As it did last year, the city boosted funding for public safety, which includes the police and fire departments and the municipal court, and which takes up more than three-quarters of the city's general fund. Most other city department budgets will remain flat next year.

Sam Zeff / KCUR 89.3

For decades, city officials say Kansas City police would write about 300,000 traffic tickets a year. The last few years that's dropped below 120,000, according to Kansas City Police Department records.

While that may be good for drivers, it’s bad for the city’s bottom line.

“So what we’re seeing is, not only a decline in the number of tickets but a decline in the corresponding revenue that are used to support city operations,” says Kansas City City Manager Troy Schulte.

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Kansas Secretary of State Kris Kobach got a tongue lashing Tuesday from the judge who will decide whether he violated federal law by blocking tens of thousands of voter applications.

Federal Chief District Judge Julie Robinson, a George W. Bush appointee, accused Kobach of engaging in “gamesmanship” and skirting her orders.

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A bill before Kansas lawmakers says faith-based child agencies should not be required to place children in families if it conflicts with the religious values of the organization.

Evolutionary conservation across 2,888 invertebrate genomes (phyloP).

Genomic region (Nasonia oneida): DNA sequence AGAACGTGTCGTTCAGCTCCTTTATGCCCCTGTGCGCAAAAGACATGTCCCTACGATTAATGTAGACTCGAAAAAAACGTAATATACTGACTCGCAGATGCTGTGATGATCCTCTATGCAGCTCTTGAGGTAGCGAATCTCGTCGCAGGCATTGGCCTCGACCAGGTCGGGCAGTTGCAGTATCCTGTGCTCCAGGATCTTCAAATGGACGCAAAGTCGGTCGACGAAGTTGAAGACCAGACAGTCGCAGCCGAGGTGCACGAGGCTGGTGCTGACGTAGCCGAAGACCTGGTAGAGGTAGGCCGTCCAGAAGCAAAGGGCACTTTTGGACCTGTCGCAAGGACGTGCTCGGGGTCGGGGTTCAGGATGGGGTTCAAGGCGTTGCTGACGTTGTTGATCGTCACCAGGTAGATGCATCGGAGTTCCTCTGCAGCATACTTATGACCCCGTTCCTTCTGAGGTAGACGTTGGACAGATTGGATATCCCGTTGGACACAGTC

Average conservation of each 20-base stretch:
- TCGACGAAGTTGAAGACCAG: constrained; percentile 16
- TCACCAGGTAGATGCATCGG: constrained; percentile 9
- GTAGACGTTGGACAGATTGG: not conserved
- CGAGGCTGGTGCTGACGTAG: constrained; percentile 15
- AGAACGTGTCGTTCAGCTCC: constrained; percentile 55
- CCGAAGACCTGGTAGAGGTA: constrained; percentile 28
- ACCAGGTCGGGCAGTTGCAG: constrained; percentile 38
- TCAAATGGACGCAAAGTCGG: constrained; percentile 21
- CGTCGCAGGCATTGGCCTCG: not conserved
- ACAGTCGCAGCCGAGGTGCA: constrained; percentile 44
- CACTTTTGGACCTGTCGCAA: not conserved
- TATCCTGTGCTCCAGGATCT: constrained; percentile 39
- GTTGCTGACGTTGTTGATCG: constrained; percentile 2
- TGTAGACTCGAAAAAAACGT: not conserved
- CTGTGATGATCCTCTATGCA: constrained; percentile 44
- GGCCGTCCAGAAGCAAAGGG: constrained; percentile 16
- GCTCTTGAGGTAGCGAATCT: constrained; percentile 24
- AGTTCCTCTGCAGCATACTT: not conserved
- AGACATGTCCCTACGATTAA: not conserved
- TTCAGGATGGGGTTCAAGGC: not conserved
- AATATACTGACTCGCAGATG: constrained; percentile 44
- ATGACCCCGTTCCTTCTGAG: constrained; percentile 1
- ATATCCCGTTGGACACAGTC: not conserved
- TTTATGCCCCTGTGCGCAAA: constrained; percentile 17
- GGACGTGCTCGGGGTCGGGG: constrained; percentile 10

The private groups currently can choose not to serve some people, such as single parents or same-sex couples.

File Photo / Kansas News Service

Kansas lawmakers are considering creating a watchdog based outside the state’s child welfare agency, but with access to inside information.

A bill to create a child advocate to review the Department for Children and Families comes after years of horror stories of abused children who ended up injured, missing or dead.

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Kansas’ child welfare agency wants to hire a second full-time investigator to track down kids missing from the state’s foster system.

The move comes in the wake of reports last October, when the Department for Children and Families was run by Phyllis Gilmore, that the agency had lost track of three sisters who’d run away from a Tonganoxie foster home.

Last year the Kansas Supreme Court ruled the state wasn't adequately funding its public schools. What the justices didn’t say was how much more money would be enough. But a new development has potentially changed the debate to the tune of $2 billion dollars. 

 

Sam Zeff / KCUR 89.3

It's already a challenge to run the Jackson County Jail. It's overcrowded and understaffed. Everything from the elevators to the plumbing needs fixing.

Now, add to that, the Missouri Department of Corrections (DOC) is $1.7 million in arrears for housing state prisoners in the downtown jail, the most owed to any county in the state.

file photo / Sam Zeff KCUR 89.3